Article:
Diane Ravitch’s blog today, Is the Reform Movement Based on the Soviet Model?, mentioned a paper by Lawrence Baines called Stalinizing American Education. He points to four characteristics that both the current education reforms in the US and 1930’s Russia share. It caught my attention because I’ve had similar conversations at speaking engagements on the Common Core Standards. After my presentation, many eastern block immigrants come up to me and grab my hand and say, “this is just like it was under the Soviet Union” or “I came to America to get away from this stuff.” They are SHOCKED that Americans are so stupid and can’t see the writing on the wall.
Why are we so stupid? I think the answer lies in our own education system of the last 30 years. History, geography, western civilization, civics and most all social sciences are condensed into one class called Social Studies. It is incomplete and focuses on a few politically correct subjects, lacking any development of a child’s sense of history. Knowledge is not imparted to students to answer things like; How we got here? Why did America thrive? Why did others wilt?
It is as though history is scheduled to repeat itself. If we are educated to forget it, it will be easier to reinstate.
The similarities Baines points out should shock you.
Trend one is to nationalize standards. He compares the current administration’s Sect. of Education Arne Duncan’s initiative to set national standards and national testing in order to measure and rank states, districts, schools, students and teachers to that of Stalin and the communist party:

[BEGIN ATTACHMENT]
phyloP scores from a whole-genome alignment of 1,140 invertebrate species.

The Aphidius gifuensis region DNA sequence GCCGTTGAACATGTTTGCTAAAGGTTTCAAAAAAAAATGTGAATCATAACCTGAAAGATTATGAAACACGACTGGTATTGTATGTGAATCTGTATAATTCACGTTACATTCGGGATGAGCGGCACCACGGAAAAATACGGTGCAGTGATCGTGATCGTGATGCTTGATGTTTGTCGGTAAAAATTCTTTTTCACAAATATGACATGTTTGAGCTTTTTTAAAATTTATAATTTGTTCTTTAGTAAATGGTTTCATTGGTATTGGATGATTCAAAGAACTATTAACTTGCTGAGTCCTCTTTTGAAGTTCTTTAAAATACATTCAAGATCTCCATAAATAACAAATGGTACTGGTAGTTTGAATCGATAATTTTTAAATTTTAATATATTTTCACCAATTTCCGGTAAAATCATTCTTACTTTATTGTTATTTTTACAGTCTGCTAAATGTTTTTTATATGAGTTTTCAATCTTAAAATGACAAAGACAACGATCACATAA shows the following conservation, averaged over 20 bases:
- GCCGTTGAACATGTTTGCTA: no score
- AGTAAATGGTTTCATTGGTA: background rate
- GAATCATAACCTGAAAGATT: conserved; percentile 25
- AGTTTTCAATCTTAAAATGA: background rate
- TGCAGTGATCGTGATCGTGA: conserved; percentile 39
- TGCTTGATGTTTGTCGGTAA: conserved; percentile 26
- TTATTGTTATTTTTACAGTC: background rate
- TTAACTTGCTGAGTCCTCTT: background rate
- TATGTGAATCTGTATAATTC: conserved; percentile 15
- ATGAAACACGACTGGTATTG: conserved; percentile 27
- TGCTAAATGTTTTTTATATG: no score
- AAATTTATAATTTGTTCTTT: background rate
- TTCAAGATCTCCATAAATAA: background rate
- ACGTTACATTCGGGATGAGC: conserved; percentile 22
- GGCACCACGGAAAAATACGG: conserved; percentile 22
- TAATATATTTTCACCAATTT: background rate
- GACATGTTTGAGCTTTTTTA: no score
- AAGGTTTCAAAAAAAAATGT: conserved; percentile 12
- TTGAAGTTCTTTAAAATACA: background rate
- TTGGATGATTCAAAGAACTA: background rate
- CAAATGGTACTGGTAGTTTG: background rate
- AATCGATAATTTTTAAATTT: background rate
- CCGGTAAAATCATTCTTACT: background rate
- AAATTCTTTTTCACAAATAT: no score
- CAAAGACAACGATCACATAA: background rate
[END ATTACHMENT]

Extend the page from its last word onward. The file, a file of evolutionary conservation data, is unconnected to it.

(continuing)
Trend two is to increase math, science and technology.
Trend three is to have pre-determined outcomes or outcome based education. Ever since the onset of No Child Left Behind and the creation of high-stakes testing, schools have focused their curriculum around the expected knowledge of the assessments.
Trend four is stronger teacher accountability and less teacher autonomy. Baines points to America’s trend in quick teacher training programs like Teach for America and alternative licensing programs instead of teachers with a university level teaching degree, well versed in pedagogy and theory. The Soviet styled teacher lived in fear of the communist party and therefore complied with their dictates. Go into any US classroom and ask the teacher if they teach with autonomy or feel free of threats and coercion from administrators. They would tell you no, but they’re afraid they’ll lose their job.